"This technique may provide clinicians a new window into the disorder and enable us to intervene earlier and help achieve optimal outcomes," said Anne Luebke from University of Rochester in the US.

"This study identifies a simple, safe, and non-invasive method to screen young children for hearing deficits that are associated with Autism," said Luebke.

Autism Spectrum Disorder (ASD) is a neurodevelopmental disorder characterised by impairments in social-communication skills and restricted and repetitive behaviours.

Researchers used a technique that measures what are called otoacoustic emissions. The test is akin to the screening that many newborns must undergo before leaving the hospital to check for hearing problems.

Using miniature speaker/microphone earplugs, they were able to measure hearing deficiencies by listening for signs that the ear is having difficulty processing sounds.

Specifically, the device's highly sensitive microphone can detect minute sound emission made by inner ear outer hair cells in response to certain tones or clicking sounds.

If these cells are not functioning properly, the device fails to detect an emission which indicates that inner ear - or cochlear - function is impaired.

Researchers tested the hearing of children between the ages of 6 and 17, roughly half of whom have been diagnosed with ASD. They found that the children with ASD had hearing difficultly in a specific frequency (one-two Kilohertz) that is important for processing speech.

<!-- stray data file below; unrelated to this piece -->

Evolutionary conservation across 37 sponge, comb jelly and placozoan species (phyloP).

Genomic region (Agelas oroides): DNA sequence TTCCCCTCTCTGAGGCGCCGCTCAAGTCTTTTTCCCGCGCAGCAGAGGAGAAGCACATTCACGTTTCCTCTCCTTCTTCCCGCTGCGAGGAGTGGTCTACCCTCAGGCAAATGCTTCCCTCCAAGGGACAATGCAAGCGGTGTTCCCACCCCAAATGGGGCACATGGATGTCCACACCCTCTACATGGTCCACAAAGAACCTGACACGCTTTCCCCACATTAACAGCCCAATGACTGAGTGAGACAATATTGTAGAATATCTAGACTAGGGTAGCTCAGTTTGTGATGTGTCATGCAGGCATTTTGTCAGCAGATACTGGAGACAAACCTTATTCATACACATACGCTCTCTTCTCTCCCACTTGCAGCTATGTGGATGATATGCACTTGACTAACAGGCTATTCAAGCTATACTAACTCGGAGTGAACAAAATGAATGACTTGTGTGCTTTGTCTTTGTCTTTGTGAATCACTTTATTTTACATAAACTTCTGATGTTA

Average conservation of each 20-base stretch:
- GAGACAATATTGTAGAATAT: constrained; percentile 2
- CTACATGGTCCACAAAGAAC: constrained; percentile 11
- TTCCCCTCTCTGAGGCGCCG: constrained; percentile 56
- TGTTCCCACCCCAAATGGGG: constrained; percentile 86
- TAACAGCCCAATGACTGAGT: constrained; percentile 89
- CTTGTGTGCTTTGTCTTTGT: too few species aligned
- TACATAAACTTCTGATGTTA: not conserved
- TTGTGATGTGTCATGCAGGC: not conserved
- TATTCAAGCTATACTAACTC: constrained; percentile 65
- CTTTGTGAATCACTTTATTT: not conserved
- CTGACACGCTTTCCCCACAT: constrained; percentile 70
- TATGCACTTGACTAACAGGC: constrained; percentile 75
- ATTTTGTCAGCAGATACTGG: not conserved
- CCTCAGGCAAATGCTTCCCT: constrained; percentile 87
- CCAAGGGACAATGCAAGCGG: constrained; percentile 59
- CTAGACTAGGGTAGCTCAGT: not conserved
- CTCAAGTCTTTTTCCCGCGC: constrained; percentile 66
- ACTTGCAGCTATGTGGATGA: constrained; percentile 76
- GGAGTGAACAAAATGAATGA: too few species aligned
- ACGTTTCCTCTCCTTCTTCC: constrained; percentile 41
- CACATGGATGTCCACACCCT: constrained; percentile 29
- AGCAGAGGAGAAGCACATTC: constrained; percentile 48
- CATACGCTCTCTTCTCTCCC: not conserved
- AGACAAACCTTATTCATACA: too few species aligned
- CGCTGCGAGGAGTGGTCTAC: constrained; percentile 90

They also found a correlation between the degree of cochlear impairment and the severity of ASD symptoms.

"Auditory impairment has long been associated with developmental delay and other problems, such as language deficits," said Loisa Bennetto from University of Rochester.

"While there is no association between hearing problems and autism, difficulty in processing speech may contribute to some of the core symptoms of the disease," said Bennetto. The findings can inform the development of approaches to correct auditory impairment with hearing aids or other devices that can improve the range of sounds the ear can process, researchers said.

Because the test is non-invasive, inexpensive and does not require the subject to respond verbally, this technique could be adapted to screen infants, an approach that the team is currently exploring, they said.

The findings were published in the journal Autism Research.

Latest News from Lifestyle News Desk